I recently gave some advice to a friend from language school who is about to do what we did five months ago - move to a new country and begin to plant (finally) deep roots. When you make as much of an effort to learn a language as we did in Costa Rica, you like to think that your language learning will continue on the same plane once you arrive at your final destination. After my second year of language study, my Spanish level will be double what it was after my first year, right? This was a really exciting thought for us at the end of our year in Costa Rica, where we felt like we had great teachers and learned well.
Enter daily life in Uruguay. When we left Costa Rica, we left behind a maid that kept our house clean, the laundry done, the dishes washed, the beds made, etc. We left behind an excellent language school and 20 hours a week of instruction. Perhaps most importantly, we left behind the ladies who took care of our kids, speaking a lot of Spanish to them, for 25 hours a week. Did we really think we'd be able to do the work of all of those people? Plus jump into life in Montevideo?? Oh, and we had a baby in Costa Rica, so now the little people outnumber us 2 to 1.
So it didn't take too long for daily life to overwhelm me. And for me to figure out that my interaction in Spanish was going to be drastically lower this year than last year. It's kind of depressing to almost be able to feel your amazing (!?!) Spanish skills seeping away.
When you constantly have the feeling that there are at least four or five things you could be doing, it is freeing to know your first assignment. God has repeatedly confirmed my first assignment here. They are 7, 4, 2, and 9 months old, currently. They like to watch movies, read books, and play Pet Shops (yes, even Micah). They say cuter things than any other kids in the world. They're high maintenance, yes, but they're also high reward. And I am one part of their world that hasn't changed (well, too much anyway).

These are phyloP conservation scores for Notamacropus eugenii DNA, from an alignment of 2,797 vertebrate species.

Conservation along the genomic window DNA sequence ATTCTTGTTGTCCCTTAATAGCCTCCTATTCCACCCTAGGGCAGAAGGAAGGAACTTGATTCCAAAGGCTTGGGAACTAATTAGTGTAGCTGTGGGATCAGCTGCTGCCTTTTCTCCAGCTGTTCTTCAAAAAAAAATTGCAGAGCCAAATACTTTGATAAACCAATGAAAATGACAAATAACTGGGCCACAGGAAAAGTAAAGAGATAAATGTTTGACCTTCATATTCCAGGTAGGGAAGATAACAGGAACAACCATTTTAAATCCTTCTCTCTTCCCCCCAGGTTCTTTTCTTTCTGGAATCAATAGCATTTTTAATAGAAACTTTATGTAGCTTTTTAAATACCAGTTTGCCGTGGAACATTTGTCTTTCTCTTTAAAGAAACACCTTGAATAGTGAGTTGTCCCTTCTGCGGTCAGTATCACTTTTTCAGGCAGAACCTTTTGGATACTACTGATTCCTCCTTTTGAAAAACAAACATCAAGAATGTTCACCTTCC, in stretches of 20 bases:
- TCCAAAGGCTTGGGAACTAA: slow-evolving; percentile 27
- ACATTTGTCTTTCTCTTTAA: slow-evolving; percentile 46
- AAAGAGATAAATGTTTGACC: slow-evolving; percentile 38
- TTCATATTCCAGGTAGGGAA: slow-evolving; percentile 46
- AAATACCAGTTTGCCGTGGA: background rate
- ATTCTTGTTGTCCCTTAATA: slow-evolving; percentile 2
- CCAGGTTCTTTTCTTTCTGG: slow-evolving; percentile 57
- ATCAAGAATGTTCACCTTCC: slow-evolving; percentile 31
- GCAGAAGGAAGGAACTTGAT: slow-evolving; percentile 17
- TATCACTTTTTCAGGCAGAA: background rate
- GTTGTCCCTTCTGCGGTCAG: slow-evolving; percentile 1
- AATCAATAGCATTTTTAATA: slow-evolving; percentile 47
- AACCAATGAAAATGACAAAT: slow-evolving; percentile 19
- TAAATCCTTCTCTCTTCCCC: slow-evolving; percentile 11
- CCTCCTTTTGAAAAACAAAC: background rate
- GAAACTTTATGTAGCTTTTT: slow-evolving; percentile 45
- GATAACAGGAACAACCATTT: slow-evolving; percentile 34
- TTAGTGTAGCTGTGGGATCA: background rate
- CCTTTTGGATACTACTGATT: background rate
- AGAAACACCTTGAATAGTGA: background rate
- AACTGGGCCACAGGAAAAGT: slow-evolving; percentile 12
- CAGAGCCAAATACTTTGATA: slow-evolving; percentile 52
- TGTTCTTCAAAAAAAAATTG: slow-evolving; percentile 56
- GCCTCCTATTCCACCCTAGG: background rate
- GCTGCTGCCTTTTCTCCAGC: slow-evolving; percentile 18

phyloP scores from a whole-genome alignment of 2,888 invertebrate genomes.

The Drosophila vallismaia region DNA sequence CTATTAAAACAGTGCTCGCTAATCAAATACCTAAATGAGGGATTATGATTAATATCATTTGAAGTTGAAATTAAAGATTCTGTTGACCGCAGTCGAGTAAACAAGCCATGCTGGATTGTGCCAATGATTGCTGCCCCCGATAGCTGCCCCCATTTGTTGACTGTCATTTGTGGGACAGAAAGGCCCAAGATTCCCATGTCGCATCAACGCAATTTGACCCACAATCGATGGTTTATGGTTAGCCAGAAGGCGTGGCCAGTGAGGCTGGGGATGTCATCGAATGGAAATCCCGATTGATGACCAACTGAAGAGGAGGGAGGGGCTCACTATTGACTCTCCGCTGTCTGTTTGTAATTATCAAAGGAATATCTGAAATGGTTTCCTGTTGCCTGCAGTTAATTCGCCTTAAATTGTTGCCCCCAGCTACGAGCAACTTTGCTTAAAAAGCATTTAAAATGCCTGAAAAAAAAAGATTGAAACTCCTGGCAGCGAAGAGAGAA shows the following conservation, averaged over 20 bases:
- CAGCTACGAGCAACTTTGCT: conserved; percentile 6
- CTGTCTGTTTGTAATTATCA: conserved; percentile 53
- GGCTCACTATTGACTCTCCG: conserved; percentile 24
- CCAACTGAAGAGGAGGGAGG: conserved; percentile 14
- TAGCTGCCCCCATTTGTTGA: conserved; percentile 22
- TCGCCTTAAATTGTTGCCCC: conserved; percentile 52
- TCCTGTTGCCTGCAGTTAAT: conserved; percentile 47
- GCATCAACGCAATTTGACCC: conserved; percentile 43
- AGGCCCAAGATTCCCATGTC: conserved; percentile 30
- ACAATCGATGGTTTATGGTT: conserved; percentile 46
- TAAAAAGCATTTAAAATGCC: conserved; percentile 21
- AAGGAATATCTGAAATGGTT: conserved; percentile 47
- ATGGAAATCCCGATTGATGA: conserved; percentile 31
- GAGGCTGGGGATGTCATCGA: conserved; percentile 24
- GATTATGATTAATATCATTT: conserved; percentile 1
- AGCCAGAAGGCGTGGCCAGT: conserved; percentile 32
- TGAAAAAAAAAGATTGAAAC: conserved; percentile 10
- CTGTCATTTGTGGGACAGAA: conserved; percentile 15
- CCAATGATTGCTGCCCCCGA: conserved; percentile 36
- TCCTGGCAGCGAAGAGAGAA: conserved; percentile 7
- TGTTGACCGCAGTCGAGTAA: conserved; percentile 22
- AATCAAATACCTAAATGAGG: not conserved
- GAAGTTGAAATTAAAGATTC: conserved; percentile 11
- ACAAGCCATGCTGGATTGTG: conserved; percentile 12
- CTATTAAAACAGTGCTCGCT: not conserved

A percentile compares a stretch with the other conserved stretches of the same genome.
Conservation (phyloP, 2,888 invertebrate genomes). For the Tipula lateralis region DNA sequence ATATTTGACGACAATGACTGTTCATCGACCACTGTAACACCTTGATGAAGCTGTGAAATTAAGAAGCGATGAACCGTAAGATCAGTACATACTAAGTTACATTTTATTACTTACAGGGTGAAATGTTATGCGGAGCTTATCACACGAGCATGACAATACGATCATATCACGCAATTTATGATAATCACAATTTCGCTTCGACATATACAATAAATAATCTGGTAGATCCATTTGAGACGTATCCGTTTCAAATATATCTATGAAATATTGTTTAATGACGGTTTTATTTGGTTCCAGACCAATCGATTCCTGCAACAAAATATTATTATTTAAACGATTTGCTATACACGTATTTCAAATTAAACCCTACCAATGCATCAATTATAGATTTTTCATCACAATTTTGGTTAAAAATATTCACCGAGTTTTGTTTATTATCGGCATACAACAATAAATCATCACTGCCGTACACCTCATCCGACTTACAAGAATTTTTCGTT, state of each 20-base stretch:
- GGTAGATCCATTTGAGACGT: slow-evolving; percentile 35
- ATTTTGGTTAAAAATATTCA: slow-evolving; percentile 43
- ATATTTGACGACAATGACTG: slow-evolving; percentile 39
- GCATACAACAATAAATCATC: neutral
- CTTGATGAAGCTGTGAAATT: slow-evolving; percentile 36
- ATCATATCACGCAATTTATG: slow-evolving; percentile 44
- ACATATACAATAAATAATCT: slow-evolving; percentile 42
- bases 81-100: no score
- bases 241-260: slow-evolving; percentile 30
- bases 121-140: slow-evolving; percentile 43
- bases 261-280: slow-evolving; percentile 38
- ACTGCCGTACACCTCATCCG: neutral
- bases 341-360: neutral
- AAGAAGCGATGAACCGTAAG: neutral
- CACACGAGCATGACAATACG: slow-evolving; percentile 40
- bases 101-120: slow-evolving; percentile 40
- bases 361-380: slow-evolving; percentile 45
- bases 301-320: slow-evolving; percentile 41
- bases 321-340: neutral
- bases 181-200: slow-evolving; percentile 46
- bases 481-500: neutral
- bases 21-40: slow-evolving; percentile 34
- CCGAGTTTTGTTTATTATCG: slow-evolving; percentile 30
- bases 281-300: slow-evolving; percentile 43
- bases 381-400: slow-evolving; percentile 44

Is my Spanish floundering? Perhaps (we do go to tutoring twice a week and have other interaction in Spanish). Are there usually undone dishes and laundry? Yes. Are there always parts (all?) of the house that need to be cleaned? Definitely. Are there things I would love to go do that I just can't do right now? Yes.
Is it worth it?
It's worth it to see light in their eyes, joy on their faces, and safety in their sleep. It's worth it to see them learning to adapt to the newness without being overloaded.
Here's the advice I gave my friend from language school:
yourself LOTS of time. You and your family will be under a high stress
load (though you won't always feel like it), and it's okay to let your
energy go toward surviving (thriving?!?) as a person, a couple, and a
family. Keep your language expectations low and your awareness of His
presence high and you'll be fine."
Giving that advice helped me look back over the last five months and be renewed in my assignment.
We're here for the long-haul. The language will come. The most important thing I can do is be in His Presence, listening, resting, watching His face, reading His cues, being His Friend.
"You are my friends if you do what I command." - John 15:14